Sea defences hope

URGENTLY needed new sea defences to protect low-lying areas of Felixstowe at grave risk of flooding today came another step nearer as permission was sought for the project.

URGENTLY needed new sea defences to protect low-lying areas of Felixstowe at grave risk of flooding today came another step nearer as permission was sought for the project.

Suffolk Coastal is proposing to spend £5 million-plus on huge new fishtail rock groynes between the pier and Landgard Common.

In addition, tens of thousands of tonnes of dredged sand and gravel will be pumped ashore to replenish the eroded beaches and give the new breakwaters a head start.

It is hoped work will take place next summer as the current worn-out timber and concrete groynes are said to have only a couple of winters' life left in them.

Experts say hundreds of homes, businesses, seafront gardens and amusements, and even the port will be at risk if the defences fail in a storm surge.

While the work will cause some disruption to the resort, traders hopefully will not notice a downturn in trade - as similar schemes have proved to be quite an attraction for visitors.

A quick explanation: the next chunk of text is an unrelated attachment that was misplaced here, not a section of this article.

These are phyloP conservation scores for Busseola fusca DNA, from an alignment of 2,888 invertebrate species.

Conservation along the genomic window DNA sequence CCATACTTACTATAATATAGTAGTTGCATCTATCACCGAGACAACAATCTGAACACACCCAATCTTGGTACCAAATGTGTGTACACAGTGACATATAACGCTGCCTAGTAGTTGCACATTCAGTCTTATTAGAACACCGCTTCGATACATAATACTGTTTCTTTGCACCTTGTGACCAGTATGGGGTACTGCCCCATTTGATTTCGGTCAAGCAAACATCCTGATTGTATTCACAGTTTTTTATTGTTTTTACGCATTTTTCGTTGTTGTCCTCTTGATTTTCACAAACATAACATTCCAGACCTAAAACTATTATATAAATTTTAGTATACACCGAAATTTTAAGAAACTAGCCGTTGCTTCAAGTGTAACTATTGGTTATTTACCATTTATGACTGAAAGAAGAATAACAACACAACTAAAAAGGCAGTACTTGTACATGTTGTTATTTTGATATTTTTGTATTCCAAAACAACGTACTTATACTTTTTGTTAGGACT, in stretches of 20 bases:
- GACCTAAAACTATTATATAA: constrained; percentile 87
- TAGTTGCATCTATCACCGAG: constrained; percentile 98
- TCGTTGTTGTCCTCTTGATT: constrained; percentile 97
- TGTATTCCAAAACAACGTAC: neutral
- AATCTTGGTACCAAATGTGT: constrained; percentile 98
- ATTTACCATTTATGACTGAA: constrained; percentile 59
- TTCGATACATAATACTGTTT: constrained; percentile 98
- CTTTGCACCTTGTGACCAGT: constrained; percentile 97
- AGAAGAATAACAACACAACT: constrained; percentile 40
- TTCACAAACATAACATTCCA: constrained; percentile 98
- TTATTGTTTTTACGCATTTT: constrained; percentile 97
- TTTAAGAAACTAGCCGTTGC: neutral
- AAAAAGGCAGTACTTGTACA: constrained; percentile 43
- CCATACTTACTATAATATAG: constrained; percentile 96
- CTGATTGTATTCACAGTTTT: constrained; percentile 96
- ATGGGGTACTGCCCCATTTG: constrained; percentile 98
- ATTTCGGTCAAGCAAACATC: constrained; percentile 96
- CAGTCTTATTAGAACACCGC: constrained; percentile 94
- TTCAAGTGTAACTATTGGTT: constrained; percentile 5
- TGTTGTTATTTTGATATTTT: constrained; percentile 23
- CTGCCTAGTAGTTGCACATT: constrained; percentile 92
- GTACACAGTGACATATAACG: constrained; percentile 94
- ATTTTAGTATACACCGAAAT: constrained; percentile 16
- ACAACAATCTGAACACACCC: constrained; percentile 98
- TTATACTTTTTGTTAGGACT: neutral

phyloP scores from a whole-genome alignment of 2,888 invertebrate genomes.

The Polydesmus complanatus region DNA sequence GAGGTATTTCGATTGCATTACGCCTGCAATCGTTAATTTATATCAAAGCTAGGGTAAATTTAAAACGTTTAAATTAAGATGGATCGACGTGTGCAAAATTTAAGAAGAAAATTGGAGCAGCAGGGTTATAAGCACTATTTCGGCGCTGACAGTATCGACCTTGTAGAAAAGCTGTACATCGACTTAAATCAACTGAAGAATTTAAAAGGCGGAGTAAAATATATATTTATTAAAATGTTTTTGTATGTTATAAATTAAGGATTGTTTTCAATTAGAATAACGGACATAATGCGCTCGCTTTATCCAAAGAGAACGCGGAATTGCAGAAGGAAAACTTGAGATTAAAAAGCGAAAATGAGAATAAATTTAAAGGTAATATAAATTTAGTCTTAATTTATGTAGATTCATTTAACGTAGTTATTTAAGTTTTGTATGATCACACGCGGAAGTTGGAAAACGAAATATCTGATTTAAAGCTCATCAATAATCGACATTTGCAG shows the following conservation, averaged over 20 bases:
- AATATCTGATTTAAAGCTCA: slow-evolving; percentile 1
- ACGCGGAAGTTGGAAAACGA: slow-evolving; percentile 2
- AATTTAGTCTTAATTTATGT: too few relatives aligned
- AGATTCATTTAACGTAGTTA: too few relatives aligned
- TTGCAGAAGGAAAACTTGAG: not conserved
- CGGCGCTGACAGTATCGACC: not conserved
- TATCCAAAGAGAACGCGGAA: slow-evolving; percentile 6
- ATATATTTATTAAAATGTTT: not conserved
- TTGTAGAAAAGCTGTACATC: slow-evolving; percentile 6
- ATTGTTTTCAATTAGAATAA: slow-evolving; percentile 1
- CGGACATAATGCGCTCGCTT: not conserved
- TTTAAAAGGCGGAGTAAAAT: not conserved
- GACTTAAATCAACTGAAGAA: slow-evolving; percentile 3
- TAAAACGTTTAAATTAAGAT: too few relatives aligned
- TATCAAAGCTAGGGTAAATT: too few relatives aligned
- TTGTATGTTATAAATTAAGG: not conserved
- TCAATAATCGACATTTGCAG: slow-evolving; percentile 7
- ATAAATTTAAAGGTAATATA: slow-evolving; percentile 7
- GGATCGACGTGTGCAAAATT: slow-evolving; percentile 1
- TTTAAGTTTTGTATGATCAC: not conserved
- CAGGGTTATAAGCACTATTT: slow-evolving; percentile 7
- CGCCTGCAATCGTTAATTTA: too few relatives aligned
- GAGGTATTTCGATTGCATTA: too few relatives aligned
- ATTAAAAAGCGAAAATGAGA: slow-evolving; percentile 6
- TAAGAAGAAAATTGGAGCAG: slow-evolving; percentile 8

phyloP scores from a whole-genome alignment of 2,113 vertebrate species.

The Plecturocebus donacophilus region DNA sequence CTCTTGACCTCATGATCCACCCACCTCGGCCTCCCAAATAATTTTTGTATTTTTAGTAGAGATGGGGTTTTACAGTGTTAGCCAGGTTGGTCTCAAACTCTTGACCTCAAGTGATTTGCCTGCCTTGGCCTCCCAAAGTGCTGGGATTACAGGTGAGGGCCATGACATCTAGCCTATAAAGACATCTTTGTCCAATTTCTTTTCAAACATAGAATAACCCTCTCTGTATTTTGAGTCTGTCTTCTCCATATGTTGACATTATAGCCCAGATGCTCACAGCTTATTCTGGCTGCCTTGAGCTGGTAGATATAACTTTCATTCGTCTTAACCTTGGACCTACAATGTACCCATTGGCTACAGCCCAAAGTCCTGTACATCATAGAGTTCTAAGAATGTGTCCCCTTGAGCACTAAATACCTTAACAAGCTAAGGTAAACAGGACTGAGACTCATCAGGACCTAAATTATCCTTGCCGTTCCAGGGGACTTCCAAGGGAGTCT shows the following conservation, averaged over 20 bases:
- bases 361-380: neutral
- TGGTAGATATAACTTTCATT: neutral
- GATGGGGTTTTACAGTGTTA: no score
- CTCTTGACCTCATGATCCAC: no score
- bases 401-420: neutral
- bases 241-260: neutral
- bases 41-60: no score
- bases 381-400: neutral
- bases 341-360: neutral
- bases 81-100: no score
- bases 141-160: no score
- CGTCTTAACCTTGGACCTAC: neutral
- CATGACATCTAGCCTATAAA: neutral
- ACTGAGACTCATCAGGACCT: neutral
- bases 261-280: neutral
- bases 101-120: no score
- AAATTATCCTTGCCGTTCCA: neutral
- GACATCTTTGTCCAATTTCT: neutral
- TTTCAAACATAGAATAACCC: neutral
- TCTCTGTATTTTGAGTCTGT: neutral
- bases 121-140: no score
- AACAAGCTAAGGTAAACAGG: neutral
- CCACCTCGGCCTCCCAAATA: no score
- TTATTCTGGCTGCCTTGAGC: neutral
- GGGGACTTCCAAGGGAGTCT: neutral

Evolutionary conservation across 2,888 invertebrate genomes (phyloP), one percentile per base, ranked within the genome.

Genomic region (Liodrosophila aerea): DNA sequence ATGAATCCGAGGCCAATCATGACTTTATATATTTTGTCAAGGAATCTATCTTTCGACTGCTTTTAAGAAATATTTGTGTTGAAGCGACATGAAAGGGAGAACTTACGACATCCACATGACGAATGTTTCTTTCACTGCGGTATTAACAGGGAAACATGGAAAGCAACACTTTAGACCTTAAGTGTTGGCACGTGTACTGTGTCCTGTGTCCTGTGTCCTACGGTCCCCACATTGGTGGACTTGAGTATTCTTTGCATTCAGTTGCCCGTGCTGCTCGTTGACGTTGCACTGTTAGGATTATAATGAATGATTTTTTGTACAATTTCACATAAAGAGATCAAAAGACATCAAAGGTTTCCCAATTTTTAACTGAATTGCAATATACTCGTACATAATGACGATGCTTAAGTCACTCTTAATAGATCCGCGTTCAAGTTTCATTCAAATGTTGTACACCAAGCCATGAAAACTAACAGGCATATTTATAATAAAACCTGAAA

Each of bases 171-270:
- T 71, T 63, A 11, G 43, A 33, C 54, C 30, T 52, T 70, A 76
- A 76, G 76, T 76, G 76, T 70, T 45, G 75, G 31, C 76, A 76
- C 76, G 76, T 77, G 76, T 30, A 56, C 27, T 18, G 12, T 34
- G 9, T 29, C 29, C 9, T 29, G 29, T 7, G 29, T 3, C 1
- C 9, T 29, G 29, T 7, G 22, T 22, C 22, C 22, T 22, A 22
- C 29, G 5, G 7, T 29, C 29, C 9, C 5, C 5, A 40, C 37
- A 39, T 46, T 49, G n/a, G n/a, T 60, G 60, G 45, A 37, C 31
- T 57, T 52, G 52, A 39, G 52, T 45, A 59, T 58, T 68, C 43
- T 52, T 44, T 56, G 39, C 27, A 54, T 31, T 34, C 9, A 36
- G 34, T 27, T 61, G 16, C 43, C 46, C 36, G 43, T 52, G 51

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The council has now applied for planning permission for the project and is also seeking substantial government grant aid towards the cost.

There have been some concerns Whitehall has been limiting grants, especially with so much money needed for inland flooding schemes because of changing weather patterns.

But council officials are confident the scheme will receive the help it needs as it will protect thousands of people plus Britain's biggest container terminal.

Forty people died in this area of Felixstowe in 1953 when floods swept the east coast in Britain's biggest peacetime disaster.

The 19 new rock groynes, 110 metres apart, roughly the area covered by six of the current dilapidated ones, should create 10 metres of high beach at high tide - compared with the situation at present where the sea washes to the prom.

Council cabinet member Rae Leighton said the frontline defences were in urgent need of replacement, in poor condition, with a number of groynes collapsed or demolished for health and safety reasons.

“These structures are at risk of further damage this winter and need replacing as soon as possible. The biggest single risk is delay in implementing the proposed works,” he said.

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